heating in some boiling water i could see. sticking it in the oven? probably not. the glow stick will produce phenol which isn't the most pleasant of things and has NFPA health rating of 4. while it isn't the most deadly stuff on earth, it could produce an irritation.
 
  • #11
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I boiled them. Then broke them open. I should've let the stuff ooze into the water, but i didn't think of it til i was done. Side note: Glow sticks make nifty glowing ink pens.

Anyway, Why do they stop glowing so soon after you break them open? Does the air effect the reaction?
 
  • #12
Gokul43201
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There's two factors that affect the glowiness. First, increasing the temperature causes an increase in the reaction rate (through molecular collisions). Additionally, the relative (electronic) populations of two states (say, a ground state and an excited state) is a (Boltzmann-like) function of temperature. The higher the temperature, the more electrons get to populate the upper state.

The fractional population of the i'th state (i=1 or 2; 1 is the ground state, 2 is the excited state) is:

[tex]f_i=\frac{exp(-E_i/k_BT)}{exp(-E_1/k_BT)+exp(-E_2/k_BT)}[/tex]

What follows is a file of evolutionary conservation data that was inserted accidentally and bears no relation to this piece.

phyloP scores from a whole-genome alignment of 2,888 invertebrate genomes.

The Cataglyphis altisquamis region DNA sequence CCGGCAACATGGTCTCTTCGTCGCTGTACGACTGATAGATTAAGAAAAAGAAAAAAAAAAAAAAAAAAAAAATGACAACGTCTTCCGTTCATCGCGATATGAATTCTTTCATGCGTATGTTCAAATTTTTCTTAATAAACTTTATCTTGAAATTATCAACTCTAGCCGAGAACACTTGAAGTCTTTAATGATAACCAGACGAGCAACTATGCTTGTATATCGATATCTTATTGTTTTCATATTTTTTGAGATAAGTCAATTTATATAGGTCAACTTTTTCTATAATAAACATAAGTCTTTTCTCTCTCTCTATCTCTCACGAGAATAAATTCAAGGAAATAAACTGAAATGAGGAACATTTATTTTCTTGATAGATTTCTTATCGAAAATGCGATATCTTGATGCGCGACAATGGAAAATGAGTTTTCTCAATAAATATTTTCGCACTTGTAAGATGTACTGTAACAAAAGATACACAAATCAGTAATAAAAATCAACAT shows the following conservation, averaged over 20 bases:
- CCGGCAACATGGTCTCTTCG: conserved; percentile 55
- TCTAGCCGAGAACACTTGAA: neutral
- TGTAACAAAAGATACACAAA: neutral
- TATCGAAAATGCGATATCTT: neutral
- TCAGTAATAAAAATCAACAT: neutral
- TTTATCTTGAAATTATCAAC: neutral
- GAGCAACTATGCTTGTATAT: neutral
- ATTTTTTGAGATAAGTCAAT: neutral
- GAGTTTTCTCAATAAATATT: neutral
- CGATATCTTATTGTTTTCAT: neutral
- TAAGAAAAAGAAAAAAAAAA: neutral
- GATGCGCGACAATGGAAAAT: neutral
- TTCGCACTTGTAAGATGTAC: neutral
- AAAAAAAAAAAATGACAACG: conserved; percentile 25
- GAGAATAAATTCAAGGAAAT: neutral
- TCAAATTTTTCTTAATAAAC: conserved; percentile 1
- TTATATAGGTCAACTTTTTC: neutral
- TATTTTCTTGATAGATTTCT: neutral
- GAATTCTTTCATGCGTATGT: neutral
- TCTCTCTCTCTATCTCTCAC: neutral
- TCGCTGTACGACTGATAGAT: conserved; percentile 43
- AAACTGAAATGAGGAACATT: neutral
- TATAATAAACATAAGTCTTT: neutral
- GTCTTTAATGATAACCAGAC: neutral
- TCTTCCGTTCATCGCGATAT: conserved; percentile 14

where E1 and E2 are the energies of the ground state and the excited state respectively.

Notice that, in the limit kT<<(E2-E1), you get f1=1, f2=0 (no glow) and in the limit kT>>(E2-E1), you have f1 = f2 = 0.5 (max integrated glowiness). Also, this tells you that once you are in the second regime (of high temperatures), any further increase in temperature gets you very little in terms of increasing integrated glowiness*.

A real glow stick will likely have more than just two available electronic states. The above argument can be generalized to a system with n states.

* "Integrated glowiness" is something like how bright it glows times how long it glows for.

PS: For a green glow stick, E2-E1 is about 2.5eV (green light is somewhere aroung 500nm). Plug this number into the expression for f2 and you'll see that it increases by orders of magnitude between freezing temperatuers and scalding temperatures.
 
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  • #13
chemisttree
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I boiled them. Then broke them open. I should've let the stuff ooze into the water, but i didn't think of it til i was done. Side note: Glow sticks make nifty glowing ink pens.

Anyway, Why do they stop glowing so soon after you break them open? Does the air effect the reaction?

Did the luminol (3-aminophthalhydrazide) solution (containing hydroxide and peroxide) dilute into the water? If so, the hydrolysis that requires both hydroxide and oxidant will slow waaay down and the light intensity will fall to scintillation counter type levels pretty quickly.

BTW, I wonder what the luminol solution would look like after the stick exploded in a microwave? Good YouTube subject!
 
  • #14
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Just some random searching shows what happens when you put glowsticks into a microwave:


It's a tad long and a tad boring, but at least you know what happens.